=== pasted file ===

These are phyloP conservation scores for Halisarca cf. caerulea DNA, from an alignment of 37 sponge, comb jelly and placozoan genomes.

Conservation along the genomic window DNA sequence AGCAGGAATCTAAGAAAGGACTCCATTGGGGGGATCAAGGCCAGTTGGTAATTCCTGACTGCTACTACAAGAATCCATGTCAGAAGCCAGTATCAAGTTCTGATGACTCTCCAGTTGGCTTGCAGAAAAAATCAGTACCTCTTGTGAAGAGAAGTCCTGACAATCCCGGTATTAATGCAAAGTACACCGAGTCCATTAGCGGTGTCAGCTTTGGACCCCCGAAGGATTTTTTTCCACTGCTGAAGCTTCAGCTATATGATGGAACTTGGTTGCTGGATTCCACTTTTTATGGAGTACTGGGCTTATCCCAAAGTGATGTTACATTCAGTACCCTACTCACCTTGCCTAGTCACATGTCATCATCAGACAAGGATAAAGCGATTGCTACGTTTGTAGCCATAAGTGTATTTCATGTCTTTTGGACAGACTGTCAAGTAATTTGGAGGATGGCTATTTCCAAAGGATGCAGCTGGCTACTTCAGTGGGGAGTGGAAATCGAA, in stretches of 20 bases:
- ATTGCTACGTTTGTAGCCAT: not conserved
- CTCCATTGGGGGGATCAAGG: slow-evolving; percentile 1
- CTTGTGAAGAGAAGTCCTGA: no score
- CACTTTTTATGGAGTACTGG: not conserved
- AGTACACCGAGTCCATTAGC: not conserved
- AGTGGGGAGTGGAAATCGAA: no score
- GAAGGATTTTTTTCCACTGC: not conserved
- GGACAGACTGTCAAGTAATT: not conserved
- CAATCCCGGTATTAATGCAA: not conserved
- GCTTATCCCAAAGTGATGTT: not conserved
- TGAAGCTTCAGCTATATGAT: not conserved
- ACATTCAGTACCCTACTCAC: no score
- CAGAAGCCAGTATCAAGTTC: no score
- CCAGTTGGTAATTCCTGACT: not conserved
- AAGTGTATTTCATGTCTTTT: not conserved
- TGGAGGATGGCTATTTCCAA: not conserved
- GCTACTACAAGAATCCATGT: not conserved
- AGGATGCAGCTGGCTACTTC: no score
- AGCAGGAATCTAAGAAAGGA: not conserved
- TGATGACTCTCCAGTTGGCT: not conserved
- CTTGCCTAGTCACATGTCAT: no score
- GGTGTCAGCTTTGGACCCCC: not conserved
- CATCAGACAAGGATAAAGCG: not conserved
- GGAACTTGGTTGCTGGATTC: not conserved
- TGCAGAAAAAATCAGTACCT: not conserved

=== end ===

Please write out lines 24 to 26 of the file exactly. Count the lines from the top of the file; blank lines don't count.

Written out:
- GGTGTCAGCTTTGGACCCCC: not conserved
- CATCAGACAAGGATAAAGCG: not conserved
- GGAACTTGGTTGCTGGATTC: not conserved